Stamford: Creating a Liveable City in the Shadow of Gotham
You'll learn about:
Lessons learned about reengineering Stamford’s Downtown and South Side neighborhood’s economic and public transportation efforts – what worked and what didn’t
Ways in which Stamford has been a leader in developing a more livable and sustainable downtown and connecting to a highly successful reuse of industrial land into housing and retail uses
The importance of connecting the natural watercourse into a major draw for citizens and businesses to live, work and play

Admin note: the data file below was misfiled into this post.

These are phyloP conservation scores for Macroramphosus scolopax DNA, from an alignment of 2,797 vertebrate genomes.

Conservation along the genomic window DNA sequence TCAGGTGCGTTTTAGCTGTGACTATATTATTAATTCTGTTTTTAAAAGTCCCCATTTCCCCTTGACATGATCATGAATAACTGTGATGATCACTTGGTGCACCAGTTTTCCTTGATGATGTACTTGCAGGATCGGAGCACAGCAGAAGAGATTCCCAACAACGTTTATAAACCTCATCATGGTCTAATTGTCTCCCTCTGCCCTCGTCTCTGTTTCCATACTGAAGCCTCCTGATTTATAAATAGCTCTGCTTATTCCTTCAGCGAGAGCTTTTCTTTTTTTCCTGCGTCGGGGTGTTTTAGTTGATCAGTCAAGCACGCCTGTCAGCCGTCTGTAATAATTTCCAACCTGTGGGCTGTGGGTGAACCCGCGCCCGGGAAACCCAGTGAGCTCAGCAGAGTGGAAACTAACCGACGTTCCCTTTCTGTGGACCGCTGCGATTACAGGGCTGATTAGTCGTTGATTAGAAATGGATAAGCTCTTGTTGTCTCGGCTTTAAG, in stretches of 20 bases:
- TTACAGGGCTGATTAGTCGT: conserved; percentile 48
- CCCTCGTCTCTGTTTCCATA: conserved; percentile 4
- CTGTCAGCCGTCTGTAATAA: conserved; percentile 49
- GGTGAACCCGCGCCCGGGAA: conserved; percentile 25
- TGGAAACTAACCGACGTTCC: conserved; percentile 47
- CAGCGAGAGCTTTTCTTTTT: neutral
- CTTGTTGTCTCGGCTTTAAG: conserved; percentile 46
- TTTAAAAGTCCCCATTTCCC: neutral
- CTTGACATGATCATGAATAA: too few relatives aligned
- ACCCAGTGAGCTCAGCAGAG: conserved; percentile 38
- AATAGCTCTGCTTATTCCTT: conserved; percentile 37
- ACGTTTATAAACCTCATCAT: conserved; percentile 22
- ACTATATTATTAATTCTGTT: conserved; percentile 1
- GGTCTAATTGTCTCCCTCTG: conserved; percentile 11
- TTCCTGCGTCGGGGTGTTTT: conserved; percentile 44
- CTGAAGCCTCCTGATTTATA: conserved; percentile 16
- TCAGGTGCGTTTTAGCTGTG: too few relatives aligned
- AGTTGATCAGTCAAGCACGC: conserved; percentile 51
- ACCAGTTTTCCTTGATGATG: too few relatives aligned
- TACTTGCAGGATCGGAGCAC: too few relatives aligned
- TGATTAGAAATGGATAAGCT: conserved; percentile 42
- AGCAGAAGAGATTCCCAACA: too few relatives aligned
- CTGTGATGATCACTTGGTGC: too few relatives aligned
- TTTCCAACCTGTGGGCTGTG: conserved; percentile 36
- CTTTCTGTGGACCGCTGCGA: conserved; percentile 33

Before 9/11/01, Stamford was a charming, small New England city with a local economic base, a historic downtown, a university campus, beautiful residential neighborhoods, and a short commute to New York City on I-95 or Metro North. Since 9/11/01, Stamford has become a boomtown, as the area around the Stamford Transportation Center, which has served as a historical barrier between Downtown Stamford and the South Side neighborhood and has become a preferred relocation site for major business firms that also seek nearby housing and other amenities for their well-educated, young professional employees. Thus, Stamford is now a city with new energy, stakeholders, resources, opportunities, and needs, including the need to plan in light of these new social and economic realities.